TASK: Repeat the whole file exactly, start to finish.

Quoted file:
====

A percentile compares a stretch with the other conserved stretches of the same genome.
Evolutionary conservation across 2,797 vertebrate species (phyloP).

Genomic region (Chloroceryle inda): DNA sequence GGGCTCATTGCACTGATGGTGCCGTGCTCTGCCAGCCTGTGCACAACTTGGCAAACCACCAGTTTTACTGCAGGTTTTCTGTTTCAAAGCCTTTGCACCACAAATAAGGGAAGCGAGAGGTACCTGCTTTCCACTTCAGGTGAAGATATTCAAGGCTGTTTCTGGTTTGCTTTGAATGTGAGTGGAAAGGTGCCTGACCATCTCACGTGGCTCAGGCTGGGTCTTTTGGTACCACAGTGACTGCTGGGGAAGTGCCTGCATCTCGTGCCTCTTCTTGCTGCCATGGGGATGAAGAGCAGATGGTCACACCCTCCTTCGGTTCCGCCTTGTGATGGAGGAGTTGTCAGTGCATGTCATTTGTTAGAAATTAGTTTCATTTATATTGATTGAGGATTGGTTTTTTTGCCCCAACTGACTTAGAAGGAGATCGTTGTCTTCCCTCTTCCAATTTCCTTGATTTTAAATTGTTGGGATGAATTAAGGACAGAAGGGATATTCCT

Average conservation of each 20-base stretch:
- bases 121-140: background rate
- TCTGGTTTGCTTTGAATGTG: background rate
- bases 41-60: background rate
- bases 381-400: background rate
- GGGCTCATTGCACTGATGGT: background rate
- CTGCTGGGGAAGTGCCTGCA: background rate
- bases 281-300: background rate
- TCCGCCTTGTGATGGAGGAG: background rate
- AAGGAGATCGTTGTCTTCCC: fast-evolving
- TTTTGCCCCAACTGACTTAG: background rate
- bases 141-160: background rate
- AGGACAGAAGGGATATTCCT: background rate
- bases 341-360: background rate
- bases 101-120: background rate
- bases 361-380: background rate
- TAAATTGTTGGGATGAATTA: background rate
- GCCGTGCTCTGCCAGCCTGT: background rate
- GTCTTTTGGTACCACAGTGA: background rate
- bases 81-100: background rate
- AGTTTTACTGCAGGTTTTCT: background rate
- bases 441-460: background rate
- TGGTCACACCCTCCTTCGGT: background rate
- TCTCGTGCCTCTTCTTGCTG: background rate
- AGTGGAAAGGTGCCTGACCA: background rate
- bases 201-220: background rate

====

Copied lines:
A percentile compares a stretch with the other conserved stretches of the same genome.
Evolutionary conservation across 2,797 vertebrate species (phyloP).

Genomic region (Chloroceryle inda): DNA sequence GGGCTCATTGCACTGATGGTGCCGTGCTCTGCCAGCCTGTGCACAACTTGGCAAACCACCAGTTTTACTGCAGGTTTTCTGTTTCAAAGCCTTTGCACCACAAATAAGGGAAGCGAGAGGTACCTGCTTTCCACTTCAGGTGAAGATATTCAAGGCTGTTTCTGGTTTGCTTTGAATGTGAGTGGAAAGGTGCCTGACCATCTCACGTGGCTCAGGCTGGGTCTTTTGGTACCACAGTGACTGCTGGGGAAGTGCCTGCATCTCGTGCCTCTTCTTGCTGCCATGGGGATGAAGAGCAGATGGTCACACCCTCCTTCGGTTCCGCCTTGTGATGGAGGAGTTGTCAGTGCATGTCATTTGTTAGAAATTAGTTTCATTTATATTGATTGAGGATTGGTTTTTTTGCCCCAACTGACTTAGAAGGAGATCGTTGTCTTCCCTCTTCCAATTTCCTTGATTTTAAATTGTTGGGATGAATTAAGGACAGAAGGGATATTCCT

Average conservation of each 20-base stretch:
- bases 121-140: background rate
- TCTGGTTTGCTTTGAATGTG: background rate
- bases 41-60: background rate
- bases 381-400: background rate
- GGGCTCATTGCACTGATGGT: background rate
- CTGCTGGGGAAGTGCCTGCA: background rate
- bases 281-300: background rate
- TCCGCCTTGTGATGGAGGAG: background rate
- AAGGAGATCGTTGTCTTCCC: fast-evolving
- TTTTGCCCCAACTGACTTAG: background rate
- bases 141-160: background rate
- AGGACAGAAGGGATATTCCT: background rate
- bases 341-360: background rate
- bases 101-120: background rate
- bases 361-380: background rate
- TAAATTGTTGGGATGAATTA: background rate
- GCCGTGCTCTGCCAGCCTGT: background rate
- GTCTTTTGGTACCACAGTGA: background rate
- bases 81-100: background rate
- AGTTTTACTGCAGGTTTTCT: background rate
- bases 441-460: background rate
- TGGTCACACCCTCCTTCGGT: background rate
- TCTCGTGCCTCTTCTTGCTG: background rate
- AGTGGAAAGGTGCCTGACCA: background rate
- bases 201-220: background rate